Starship Troopers focuses on Jonnie Rico as he trains for the infantry and eventual combat against the Arachnids.  The battle scenes are pretty fierce but somewhat dry and, in my opinion, the characters feel kind of flat - but appropriate for the context.

However, the important element that should have this on every writer's bookshelf is the way controversial material about militaristic elitism, fascist concepts, gender, and other topics are handled.  It is important to remember that the book was published in 1959 - just after the end of the Korean War and right before the US entered the Vietnam War.  The pro-military tone and many of the concepts discussed in the book were very much counter to the growing antiwar sentiments and changing social dynamics of the US; as such, it is an excellent resource for authors who are interested in exploring an unpopular perspective counter to modern social issues.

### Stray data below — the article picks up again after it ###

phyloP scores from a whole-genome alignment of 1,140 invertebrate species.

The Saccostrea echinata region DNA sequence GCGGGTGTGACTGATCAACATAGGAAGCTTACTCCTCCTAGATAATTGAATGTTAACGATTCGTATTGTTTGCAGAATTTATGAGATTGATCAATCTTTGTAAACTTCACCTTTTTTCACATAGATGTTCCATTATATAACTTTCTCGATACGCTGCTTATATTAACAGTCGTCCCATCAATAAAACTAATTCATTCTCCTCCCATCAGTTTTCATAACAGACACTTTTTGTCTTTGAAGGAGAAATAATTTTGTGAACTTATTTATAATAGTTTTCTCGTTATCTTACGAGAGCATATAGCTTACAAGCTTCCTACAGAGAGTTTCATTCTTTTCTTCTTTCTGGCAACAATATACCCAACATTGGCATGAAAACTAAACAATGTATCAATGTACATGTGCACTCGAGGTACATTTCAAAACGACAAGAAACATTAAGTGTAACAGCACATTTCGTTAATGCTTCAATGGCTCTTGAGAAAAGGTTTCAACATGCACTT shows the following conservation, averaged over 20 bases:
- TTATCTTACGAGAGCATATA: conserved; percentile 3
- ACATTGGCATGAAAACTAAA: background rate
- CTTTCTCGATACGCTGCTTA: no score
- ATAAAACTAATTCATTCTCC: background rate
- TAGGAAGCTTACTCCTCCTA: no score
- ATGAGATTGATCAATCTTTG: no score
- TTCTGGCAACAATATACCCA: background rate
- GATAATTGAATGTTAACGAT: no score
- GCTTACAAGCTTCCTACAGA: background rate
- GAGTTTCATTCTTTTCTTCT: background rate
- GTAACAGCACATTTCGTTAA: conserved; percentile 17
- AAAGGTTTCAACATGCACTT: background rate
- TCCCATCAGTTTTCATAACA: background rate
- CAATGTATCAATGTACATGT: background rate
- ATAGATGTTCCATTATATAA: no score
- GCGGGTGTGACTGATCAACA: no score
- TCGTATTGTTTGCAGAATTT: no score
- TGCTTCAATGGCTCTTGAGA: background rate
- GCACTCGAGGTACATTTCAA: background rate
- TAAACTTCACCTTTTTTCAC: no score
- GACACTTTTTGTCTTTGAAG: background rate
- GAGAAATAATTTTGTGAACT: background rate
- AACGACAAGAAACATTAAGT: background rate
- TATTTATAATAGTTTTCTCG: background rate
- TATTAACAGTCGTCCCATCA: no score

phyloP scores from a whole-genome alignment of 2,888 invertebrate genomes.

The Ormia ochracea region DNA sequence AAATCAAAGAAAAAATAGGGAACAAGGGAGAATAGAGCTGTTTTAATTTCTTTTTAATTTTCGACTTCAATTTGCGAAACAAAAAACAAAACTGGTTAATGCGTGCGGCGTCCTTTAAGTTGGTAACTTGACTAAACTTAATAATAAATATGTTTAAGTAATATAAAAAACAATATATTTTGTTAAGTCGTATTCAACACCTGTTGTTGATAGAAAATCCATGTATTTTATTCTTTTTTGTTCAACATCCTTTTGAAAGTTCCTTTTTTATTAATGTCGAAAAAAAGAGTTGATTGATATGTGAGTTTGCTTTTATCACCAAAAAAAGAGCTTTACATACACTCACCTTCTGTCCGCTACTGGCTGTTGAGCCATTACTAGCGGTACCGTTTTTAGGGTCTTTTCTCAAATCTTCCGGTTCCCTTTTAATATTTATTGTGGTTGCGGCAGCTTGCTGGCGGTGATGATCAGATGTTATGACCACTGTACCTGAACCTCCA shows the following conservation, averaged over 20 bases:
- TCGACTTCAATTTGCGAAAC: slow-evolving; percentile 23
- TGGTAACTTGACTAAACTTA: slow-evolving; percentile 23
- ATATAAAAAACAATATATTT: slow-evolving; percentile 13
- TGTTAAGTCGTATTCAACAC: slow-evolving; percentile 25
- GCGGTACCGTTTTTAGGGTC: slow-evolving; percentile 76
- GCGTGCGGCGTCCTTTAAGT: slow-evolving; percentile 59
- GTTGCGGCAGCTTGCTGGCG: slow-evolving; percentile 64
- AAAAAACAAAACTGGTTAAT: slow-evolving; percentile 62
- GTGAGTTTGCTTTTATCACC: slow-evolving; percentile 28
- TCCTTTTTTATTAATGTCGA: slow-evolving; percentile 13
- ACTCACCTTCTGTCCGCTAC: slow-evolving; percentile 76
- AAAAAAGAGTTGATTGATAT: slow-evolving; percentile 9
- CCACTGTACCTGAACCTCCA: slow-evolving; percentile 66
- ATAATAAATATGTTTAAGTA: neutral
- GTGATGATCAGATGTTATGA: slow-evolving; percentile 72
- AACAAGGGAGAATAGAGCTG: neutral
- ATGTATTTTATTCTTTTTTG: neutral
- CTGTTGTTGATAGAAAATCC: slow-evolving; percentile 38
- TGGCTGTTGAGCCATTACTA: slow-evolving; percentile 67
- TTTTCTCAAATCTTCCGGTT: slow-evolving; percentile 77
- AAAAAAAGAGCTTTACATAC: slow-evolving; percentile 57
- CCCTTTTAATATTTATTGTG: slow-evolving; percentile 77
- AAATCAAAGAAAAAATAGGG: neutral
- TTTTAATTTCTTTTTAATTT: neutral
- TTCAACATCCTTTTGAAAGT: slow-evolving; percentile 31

Star Trek: The Wrath of Khan
Vonda N. McIntyre

Obviously a novelization a movie by the same name, I recommend the book as well as the movie for several reasons - not the least of which being that the movie, despite being released in 1982, still holds up against modern sci-fi movies (though I recommend the Director's Cut over the Theatrical).

A continuation of the story originally told in Star Trek's television episode Space Seed, the story follows an unhappy Admiral Kirk as he oversees a trainee training cruise on the more-or-less decommissioned Enterprise.  Khan - a genetically engineered superhuman - escapes exile imposed on him by then-Captain Kirk, and commandeers another Starfleet vessel to pursue his vengeance against Admiral Kirk.